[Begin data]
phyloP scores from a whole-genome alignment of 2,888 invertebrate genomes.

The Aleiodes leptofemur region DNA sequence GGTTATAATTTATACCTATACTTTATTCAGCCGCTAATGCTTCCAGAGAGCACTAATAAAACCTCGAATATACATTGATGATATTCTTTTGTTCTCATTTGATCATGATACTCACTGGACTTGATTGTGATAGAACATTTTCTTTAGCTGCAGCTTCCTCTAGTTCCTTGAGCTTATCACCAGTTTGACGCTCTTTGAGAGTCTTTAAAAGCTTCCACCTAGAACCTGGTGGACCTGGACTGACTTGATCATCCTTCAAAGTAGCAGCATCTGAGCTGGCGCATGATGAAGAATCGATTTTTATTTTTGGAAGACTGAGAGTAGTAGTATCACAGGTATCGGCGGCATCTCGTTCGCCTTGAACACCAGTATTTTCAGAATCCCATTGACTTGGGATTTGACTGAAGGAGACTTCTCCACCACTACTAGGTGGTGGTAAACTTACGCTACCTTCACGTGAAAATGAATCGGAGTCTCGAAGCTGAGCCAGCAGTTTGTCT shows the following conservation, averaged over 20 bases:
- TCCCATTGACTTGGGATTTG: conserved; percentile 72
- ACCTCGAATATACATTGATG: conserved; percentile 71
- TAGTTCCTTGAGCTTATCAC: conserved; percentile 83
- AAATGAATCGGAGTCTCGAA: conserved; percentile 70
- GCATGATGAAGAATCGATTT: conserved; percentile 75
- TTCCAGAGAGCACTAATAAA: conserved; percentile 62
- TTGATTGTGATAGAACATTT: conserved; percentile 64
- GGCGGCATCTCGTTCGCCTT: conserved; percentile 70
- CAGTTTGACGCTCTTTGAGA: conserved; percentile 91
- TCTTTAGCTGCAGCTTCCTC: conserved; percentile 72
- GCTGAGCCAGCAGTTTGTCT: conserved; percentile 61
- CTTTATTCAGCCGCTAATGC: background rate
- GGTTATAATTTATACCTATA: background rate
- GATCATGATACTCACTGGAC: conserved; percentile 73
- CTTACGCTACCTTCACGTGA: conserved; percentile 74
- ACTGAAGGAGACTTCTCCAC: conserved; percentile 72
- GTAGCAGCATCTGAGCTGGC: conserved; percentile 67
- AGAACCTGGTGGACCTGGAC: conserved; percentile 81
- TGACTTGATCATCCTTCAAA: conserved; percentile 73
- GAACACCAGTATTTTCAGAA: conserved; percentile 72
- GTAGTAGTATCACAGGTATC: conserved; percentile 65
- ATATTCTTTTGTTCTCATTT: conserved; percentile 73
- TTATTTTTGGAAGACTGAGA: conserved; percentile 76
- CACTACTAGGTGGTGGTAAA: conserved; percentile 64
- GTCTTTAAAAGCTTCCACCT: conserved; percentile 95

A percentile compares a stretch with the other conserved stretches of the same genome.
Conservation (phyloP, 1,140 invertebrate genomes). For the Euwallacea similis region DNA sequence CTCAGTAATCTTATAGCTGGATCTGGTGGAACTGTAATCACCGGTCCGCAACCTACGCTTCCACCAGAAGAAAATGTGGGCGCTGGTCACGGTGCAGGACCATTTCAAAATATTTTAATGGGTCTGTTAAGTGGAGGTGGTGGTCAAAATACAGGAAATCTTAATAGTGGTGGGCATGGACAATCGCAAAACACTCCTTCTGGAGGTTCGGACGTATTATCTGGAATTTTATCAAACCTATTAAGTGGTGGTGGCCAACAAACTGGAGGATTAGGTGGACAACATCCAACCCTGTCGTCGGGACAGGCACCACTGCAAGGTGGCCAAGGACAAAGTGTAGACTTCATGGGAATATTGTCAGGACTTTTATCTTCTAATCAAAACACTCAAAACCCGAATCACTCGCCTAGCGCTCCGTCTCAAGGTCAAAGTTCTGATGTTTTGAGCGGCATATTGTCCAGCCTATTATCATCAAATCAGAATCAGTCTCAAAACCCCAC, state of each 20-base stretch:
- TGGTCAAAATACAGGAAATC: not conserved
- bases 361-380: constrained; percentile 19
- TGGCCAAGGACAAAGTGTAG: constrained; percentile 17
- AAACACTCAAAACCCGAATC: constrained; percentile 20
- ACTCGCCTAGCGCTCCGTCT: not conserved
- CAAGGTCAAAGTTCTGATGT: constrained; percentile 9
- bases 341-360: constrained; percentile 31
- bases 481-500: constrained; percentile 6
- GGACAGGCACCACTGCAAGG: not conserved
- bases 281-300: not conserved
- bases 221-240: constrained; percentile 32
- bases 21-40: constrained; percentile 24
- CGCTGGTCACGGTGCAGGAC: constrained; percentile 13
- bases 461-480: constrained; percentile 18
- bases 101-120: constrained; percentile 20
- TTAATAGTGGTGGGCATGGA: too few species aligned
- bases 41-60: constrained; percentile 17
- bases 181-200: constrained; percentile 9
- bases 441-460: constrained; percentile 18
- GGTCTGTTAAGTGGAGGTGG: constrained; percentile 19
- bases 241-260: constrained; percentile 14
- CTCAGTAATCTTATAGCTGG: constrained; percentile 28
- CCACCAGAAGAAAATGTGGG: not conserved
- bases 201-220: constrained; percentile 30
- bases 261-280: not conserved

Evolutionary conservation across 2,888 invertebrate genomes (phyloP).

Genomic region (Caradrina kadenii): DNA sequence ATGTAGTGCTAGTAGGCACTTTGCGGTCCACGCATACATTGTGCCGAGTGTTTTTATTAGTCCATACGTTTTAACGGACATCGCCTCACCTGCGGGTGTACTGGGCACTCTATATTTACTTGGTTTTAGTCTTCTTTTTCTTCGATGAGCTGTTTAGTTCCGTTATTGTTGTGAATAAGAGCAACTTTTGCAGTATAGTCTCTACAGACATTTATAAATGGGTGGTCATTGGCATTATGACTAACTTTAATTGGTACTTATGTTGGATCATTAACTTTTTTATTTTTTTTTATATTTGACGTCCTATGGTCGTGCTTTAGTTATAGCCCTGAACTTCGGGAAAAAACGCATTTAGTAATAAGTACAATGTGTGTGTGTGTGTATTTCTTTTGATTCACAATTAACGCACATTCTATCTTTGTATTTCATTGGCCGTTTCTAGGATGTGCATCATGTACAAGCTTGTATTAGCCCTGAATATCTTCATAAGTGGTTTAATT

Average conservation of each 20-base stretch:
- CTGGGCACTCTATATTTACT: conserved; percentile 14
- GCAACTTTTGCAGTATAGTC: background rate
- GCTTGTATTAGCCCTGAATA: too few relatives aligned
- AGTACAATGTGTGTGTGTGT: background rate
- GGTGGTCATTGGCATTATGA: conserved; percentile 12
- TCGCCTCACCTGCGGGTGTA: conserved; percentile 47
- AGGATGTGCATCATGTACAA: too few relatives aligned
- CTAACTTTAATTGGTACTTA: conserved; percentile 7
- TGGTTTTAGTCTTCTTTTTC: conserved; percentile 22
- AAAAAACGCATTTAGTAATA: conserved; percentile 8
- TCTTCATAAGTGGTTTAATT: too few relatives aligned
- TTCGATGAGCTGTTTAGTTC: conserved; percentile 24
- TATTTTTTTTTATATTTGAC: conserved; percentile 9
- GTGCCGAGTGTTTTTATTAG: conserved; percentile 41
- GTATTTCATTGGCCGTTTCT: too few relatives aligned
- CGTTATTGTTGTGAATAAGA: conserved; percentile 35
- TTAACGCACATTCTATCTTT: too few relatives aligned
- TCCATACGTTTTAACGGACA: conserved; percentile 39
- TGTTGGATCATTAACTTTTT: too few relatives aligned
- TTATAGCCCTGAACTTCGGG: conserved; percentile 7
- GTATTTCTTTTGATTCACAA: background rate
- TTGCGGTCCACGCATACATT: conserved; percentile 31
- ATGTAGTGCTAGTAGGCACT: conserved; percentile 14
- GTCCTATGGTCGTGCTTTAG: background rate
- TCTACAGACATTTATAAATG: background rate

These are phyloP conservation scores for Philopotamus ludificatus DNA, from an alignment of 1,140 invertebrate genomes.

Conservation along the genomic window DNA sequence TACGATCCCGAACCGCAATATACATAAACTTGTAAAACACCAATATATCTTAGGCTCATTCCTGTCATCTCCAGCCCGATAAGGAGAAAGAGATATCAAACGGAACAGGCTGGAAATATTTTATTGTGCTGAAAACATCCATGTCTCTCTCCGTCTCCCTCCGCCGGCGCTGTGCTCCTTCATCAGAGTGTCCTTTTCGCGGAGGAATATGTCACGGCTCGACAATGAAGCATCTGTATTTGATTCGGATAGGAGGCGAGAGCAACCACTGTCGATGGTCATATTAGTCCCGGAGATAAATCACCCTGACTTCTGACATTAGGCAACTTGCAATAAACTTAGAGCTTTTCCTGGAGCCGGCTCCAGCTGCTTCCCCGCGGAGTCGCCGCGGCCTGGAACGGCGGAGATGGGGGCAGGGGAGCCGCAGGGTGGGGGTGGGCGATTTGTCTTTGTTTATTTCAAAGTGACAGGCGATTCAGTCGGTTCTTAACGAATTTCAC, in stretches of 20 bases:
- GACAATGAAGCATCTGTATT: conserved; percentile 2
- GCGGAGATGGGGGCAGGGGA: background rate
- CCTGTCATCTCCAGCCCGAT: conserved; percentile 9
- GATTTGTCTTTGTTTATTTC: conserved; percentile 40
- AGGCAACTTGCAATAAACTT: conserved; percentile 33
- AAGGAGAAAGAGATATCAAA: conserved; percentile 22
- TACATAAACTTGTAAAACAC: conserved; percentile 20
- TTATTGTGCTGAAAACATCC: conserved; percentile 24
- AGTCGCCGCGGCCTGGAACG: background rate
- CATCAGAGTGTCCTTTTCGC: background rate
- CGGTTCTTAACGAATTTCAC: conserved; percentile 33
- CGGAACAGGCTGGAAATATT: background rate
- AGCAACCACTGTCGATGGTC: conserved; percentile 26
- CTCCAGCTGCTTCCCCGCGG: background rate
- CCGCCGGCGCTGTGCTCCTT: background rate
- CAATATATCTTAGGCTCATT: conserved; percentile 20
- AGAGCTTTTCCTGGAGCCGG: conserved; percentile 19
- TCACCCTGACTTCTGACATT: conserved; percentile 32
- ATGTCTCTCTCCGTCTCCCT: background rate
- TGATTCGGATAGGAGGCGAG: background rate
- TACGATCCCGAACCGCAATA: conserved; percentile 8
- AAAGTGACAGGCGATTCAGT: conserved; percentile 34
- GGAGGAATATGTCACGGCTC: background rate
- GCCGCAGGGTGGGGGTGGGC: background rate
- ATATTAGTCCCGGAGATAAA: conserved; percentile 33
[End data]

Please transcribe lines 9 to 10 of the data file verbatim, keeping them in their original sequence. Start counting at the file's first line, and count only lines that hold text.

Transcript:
- TTGATTGTGATAGAACATTT: conserved; percentile 64
- GGCGGCATCTCGTTCGCCTT: conserved; percentile 70